National Park Service, Interior.
Public notice of National Natural Landmark Designation.
The Secretary of the Interior has determined that an area of 36,398 acres within the Irvine Ranch in Orange County, California meets the criteria for national significance and has designated this site a National Natural Landmark.Start Further Info
FOR FURTHER INFORMATION CONTACT:
Steve Gibbons at 360-856-5700, extension 306.End Further Info End Preamble Start Supplemental Information
On October 6, 2006, Interior Secretary Dirk Kempthorne designated a 36,398-acre area within Irvine Ranch in Orange County, California, as a National Natural Landmark. This area is significant for its Mediterranean shrublands, including extensive areas of chaparral and coastal sage scrub associations. It is one of the largest areas of this association remaining in the South Pacific Border Province. The Irvine Ranch NNL also represents a remarkably unique, long time-range stratigraphic succession that shows the linkage between tectonic framework, provenances, sedimentology, paleoenvironments, paleontology, paleoclimate, landscape evolution and geologic history. In this regard it represents one of the most critical time intervals and locations in the geologic history of the South Pacific Border Province.
The Secretary of the Interior established the National Natural Landmarks Program in 1962 under the authority of the Historic Sites Act of 1935 (16 U.S.C. 461 et seq.). The National Park Service (NPS) manages this program using regulations found at 36 CFR Part 62. Potential natural landmarks are identified in studies by the NPS and from other sources, evaluated by expert natural scientists, and, if determined nationally significant, designated as landmarks by the Secretary of the Interior. When designated, a landmark is included in the National Registry of Natural Landmarks, which currently lists 581 National Natural Landmarks nationwide. Of the 581 listed landmarks, half are administered solely by public agencies, i.e., Federal, State, county or municipal governments. Nearly one-third are owned solely by private parties. The remaining natural landmarks are owned or administered by a mixture of public and private owners. Owner permission must be obtained to visit natural landmarks that are privately owned or not managed for public access. Designation does not infer a right of public access.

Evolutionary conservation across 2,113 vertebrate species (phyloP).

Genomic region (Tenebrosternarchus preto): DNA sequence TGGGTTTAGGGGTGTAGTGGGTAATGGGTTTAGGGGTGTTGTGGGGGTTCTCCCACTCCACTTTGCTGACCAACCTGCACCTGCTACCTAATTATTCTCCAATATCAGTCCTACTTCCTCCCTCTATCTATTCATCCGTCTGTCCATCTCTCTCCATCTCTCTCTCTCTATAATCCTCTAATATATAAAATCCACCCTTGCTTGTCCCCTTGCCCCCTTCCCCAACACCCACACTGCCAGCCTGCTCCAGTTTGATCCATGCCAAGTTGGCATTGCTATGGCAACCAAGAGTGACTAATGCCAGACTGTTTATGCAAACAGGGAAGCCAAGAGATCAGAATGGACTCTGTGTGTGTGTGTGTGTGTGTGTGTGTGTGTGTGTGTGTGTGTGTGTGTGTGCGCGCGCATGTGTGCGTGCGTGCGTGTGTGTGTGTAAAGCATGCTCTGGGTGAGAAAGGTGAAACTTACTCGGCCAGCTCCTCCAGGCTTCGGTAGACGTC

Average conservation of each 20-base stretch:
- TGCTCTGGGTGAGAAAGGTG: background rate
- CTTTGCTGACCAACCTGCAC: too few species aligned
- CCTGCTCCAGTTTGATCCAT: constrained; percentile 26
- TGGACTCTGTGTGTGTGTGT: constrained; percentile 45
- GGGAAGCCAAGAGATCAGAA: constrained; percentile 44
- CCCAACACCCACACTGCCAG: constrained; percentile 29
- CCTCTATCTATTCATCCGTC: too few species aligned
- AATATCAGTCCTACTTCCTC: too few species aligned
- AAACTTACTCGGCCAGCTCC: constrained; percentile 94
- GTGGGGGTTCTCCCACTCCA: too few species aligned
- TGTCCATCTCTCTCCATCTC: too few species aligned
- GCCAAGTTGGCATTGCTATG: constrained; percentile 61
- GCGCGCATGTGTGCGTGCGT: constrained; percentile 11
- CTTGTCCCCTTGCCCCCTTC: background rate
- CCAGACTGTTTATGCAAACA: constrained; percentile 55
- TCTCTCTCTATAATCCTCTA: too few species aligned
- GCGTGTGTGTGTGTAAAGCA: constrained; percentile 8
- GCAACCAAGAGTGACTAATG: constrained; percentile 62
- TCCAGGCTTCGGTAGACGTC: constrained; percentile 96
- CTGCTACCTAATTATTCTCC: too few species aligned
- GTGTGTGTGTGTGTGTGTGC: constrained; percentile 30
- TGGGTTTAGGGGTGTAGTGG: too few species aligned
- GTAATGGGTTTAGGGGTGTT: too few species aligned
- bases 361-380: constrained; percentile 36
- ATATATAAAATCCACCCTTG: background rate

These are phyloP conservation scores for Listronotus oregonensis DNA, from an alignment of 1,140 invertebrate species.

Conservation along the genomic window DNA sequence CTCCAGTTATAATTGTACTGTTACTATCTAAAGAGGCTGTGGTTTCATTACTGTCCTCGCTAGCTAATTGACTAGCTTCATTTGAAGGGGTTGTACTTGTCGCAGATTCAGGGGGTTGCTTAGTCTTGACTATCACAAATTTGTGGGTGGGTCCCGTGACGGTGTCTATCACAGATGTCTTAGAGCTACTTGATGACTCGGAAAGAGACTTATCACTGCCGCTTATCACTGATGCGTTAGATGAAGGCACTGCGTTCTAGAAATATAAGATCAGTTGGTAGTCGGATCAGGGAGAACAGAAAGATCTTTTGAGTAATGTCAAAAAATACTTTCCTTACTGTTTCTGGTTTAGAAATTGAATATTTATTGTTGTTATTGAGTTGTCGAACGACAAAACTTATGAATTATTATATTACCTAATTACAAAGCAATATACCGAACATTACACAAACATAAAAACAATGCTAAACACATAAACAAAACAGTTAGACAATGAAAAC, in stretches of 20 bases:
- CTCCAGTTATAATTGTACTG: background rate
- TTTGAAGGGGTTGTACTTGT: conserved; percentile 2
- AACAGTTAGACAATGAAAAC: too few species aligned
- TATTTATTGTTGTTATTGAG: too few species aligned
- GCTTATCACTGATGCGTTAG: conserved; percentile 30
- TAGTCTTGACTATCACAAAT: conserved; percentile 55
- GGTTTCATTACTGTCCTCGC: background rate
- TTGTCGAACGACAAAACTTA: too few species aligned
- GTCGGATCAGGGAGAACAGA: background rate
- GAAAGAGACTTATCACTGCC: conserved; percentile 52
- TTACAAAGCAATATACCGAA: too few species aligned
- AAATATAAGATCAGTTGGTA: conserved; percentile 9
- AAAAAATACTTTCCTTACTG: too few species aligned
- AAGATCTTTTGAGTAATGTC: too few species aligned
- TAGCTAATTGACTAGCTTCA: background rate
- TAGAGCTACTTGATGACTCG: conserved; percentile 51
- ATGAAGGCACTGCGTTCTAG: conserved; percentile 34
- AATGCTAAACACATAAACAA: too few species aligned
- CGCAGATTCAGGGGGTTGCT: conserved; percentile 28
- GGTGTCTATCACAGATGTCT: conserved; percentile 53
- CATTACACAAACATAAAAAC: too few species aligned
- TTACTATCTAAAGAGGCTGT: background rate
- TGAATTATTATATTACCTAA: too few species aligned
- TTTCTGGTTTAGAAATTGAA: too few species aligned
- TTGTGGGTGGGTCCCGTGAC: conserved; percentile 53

National natural landmark designation is not a land withdrawal, does not change the ownership of an area and does not dictate activity. However, Federal agencies should consider impacts to the unique properties of these nationally significant areas in carrying out their responsibilities under the National Environmental Policy Act (42 U.S.C. 4321 et seq.). Designation could result in State or local planning or land use implications. National Natural Landmark preservation is made possible by the long-term, voluntary commitments of public and private owners to protect the outstanding values of the areas. Information on the National Natural Landmarks Program can be found on the Internet at www.nature.nps.gov/nnl.Start Signature
Dated: December 7, 2006.
Margaret A. Brooks,
National Natural Landmarks Program Manager.
[FR Doc. 06-9692 Filed 12-13-06; 8:45 am]
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